Plant some milkweed in your garden, and don’t pick off the caterpillars! ‘Milkweeds and nectar sources are declining due to development and the widespread use of herbicides in croplands, pastures, and roadsides. Because 90% of all milkweed/monarch habitats occur within the agricultural landscape, farm practices have the potential to strongly influence monarch populations.’ Spraying Round-Up and herbicides on roadsides reduces monarch populations. More information can be found at Monarch Watch.
- Butterfly Encounters: You can purchase seeds online from this California-based company.
- Live Monarch: Free seed! This company is from Florida, but you can reach them on their site.
- Los Angeles Times: Find out how to plant Milkweed in this article.
Black Swallowtail larvae eat the leaves of dill, parsley, carrot, and fennel. Painted lady larvae eat thistle leaves.
Make A Successful Butterfly Feeder
Putting a plate inside a larger plate or saucer that is filled with water will keep ants away from the fruit. Butterflies have a good sense of smell, they have scent receptors at the ends of their antennas, and taste receptors on the bottoms of their feet. This photo can be seen at 8 WGAL.
Make your own or purchase a butterfly feeder. Originally found for $25 at www.decor4u.com/petals-butterfly-feeders-c-94-p-2-pr-814.html.
To attract butterflies add neon pink, red, and orange plastic scrubbers to your plate or bowl. Butterflies are restricted to an all-liquid diet due to their straw-like proboscis. Photo by Leskra: Panoramio.
These butterflies are wasting no time to drink from these orange slices. The sign behind them is a great reminder to be gentle with these delicate beauties.
Painting flowers on a tray helps the butterflies locate the fruit. This picture features a portion of the Munich Botanical Gardens from hollyopnshk.blogspot.
Increase your chances of the butterflies finding their offering by having flowers close by, or paint or tape colorful flowers (real or fake) to the plate or hanging apparatus. To hang, cut three holes in a saucer, string with wire or chain and hang.
Male Butterflies need extra minerals and enjoy mud puddles. The extra sodium and amino acids are transferred to the female along with the spermatophore during mating. This nutrition enhances the survival rate of the eggs. The minerals also help in the production of pheromones which attract females. To make butterfly puddles, bury a container and then fill with sand or gravel. Fill with water, a sweet drink or stale beer.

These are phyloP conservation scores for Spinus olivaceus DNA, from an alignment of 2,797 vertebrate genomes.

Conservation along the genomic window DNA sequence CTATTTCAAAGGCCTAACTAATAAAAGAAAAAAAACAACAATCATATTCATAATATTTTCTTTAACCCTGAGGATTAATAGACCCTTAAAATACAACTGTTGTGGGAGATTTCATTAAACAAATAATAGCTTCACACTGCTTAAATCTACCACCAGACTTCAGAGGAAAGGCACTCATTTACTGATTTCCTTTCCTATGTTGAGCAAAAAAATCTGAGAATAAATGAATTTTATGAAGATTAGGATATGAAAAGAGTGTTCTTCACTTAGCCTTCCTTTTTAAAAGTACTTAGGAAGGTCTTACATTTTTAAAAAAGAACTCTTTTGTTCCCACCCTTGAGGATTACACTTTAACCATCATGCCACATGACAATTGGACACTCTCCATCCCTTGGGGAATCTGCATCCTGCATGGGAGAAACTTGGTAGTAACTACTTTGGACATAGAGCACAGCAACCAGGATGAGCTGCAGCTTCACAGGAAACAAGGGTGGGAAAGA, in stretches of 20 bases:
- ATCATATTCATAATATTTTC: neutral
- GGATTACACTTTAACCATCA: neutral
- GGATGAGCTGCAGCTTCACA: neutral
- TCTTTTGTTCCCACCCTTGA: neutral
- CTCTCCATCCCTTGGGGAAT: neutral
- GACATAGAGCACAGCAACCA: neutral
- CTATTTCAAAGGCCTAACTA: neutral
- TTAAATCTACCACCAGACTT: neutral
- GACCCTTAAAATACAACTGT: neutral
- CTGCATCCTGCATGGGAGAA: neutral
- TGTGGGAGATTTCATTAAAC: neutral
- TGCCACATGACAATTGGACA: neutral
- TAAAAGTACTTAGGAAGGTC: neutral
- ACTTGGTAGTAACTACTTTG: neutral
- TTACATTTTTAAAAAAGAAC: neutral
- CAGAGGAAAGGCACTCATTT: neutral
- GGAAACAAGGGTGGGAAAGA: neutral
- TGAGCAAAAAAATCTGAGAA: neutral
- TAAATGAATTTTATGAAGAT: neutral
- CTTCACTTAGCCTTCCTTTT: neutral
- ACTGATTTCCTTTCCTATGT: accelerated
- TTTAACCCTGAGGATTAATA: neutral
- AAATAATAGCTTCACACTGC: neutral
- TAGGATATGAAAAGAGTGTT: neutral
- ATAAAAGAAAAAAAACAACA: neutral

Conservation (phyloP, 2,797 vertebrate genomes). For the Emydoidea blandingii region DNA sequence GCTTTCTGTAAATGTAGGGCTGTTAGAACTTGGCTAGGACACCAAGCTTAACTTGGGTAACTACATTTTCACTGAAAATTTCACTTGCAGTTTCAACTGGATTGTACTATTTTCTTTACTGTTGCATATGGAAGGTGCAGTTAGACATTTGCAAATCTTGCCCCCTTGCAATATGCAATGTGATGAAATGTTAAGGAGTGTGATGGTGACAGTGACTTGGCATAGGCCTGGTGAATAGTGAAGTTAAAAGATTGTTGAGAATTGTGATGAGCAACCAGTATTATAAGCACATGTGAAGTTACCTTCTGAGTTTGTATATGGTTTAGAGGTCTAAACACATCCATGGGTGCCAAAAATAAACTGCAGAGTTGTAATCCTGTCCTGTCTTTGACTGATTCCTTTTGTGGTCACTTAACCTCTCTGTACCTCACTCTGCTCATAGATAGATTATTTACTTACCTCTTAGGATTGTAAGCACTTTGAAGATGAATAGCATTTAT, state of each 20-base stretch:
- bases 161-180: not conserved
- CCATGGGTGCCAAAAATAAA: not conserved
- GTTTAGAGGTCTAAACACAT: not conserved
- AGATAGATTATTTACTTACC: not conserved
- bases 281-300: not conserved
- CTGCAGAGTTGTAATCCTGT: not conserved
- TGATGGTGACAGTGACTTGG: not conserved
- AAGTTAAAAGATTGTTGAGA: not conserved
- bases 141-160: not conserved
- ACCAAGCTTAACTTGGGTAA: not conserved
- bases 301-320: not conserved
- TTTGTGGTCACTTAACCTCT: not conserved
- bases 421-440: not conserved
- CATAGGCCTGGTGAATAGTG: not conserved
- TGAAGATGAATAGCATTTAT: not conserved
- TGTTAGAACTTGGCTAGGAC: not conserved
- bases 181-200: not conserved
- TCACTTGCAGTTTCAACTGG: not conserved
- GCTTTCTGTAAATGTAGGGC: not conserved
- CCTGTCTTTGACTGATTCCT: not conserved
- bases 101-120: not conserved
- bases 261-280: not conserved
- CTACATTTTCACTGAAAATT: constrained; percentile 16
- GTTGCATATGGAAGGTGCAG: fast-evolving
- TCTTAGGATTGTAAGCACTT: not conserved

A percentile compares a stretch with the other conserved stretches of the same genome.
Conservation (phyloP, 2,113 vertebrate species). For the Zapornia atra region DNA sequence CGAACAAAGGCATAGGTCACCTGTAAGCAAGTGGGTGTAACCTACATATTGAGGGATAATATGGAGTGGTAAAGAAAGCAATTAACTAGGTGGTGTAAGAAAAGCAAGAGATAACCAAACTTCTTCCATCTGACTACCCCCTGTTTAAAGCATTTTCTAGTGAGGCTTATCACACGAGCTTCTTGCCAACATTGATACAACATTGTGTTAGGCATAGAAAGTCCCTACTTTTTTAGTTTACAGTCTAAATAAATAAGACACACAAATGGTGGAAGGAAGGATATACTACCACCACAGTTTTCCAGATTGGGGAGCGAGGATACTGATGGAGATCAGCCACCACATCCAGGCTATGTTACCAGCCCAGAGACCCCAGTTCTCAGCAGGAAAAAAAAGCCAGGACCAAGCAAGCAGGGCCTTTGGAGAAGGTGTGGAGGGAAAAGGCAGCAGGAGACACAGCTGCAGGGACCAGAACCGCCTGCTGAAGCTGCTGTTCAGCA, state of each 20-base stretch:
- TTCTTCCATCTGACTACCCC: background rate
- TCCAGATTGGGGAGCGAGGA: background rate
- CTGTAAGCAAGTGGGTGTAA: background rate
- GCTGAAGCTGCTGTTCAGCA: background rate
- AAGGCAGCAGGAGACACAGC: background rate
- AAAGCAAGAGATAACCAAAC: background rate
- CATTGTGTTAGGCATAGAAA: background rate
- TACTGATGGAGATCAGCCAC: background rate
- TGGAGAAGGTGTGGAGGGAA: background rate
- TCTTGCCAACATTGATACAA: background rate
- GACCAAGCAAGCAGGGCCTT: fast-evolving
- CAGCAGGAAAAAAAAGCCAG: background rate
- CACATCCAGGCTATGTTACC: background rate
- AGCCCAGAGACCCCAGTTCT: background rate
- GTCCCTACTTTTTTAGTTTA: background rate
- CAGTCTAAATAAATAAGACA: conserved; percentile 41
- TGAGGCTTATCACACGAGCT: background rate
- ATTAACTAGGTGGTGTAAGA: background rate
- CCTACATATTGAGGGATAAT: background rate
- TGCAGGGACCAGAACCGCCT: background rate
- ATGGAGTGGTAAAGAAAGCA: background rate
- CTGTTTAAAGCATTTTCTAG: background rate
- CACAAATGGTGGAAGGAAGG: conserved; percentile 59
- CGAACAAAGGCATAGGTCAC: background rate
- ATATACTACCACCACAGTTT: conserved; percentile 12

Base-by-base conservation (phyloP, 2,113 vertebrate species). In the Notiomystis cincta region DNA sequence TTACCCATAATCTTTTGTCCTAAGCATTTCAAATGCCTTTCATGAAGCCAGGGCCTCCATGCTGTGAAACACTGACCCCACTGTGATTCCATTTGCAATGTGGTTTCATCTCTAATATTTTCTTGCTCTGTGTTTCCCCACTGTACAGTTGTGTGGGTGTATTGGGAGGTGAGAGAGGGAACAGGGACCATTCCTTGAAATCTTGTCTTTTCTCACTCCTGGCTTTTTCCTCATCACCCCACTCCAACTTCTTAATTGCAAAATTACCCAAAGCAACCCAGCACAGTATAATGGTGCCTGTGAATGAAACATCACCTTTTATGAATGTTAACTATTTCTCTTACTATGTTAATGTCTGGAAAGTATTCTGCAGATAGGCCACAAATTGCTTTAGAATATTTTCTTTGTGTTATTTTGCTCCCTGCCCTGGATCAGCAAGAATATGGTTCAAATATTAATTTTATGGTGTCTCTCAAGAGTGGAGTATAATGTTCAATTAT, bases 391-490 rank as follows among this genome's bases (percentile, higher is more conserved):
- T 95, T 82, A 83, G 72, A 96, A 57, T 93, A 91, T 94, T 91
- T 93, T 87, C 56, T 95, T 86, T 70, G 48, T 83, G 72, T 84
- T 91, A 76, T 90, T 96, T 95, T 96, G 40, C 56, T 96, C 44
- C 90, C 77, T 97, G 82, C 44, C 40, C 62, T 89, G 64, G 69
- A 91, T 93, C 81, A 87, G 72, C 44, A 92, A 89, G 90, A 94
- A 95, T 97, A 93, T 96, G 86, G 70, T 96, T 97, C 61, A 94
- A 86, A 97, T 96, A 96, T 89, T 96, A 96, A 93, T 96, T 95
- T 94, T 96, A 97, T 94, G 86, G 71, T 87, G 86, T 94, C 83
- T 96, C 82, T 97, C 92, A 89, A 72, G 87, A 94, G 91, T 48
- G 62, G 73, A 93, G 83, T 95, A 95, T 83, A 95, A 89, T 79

At night and during wet weather, butterflies take shelter underneath leaves, among grass blades, or in a crevice of a rock.
How Butterflies Eat
When not in use, butterflies keep their proboscis coiled up, then unfurl it to suck up nectar, pollen, tree sap, rotting fruit, dung, or other foods that are in a liquid state. The proboscis is discussed further in the article by AskNature, where this photograph was found.
When unwound their proboscis acts as a straw. A Purple Duke extends its proboscis deep into the fruit of the Singapore Rhododendron. At Butterflies Of Singapore you can discover more about the relationship between the butterflies and the Singapore Rhododendron.
Close-Up of a butterfly’s proboscis (coiled straw) coated with pollen. Due to their long legs, nectar eating butterflies pick up only small amounts of pollen on their visits to flowers. Many moths are actually better pollinators than butterflies. Photo by Melissa, Flickr.
Due to the butterflies’ fragility to ecological change, they are an excellent indicator of an ecosystem’s health. Malachite butterflies feeding at a butterfly farm in Germany, photo by Andreas Adelmann, Flickr.
Two Tailed Pasha drinking from an orange. Photo by Forbe5, Flickr.
Butterflies taste with their feet. A Black Swallowtail drinking watermelon juice. More pictures of butterflies can be found at Inside Storey.
Because butterflies are cold blooded, they cannot fly if their body temperature is less than 86 degrees, so keep the fruit in the sun and out of strong winds. If your thinking about adding flowers to attract butterflies, Buena Vista Butterfly Farm has a great list of plants that you can look at.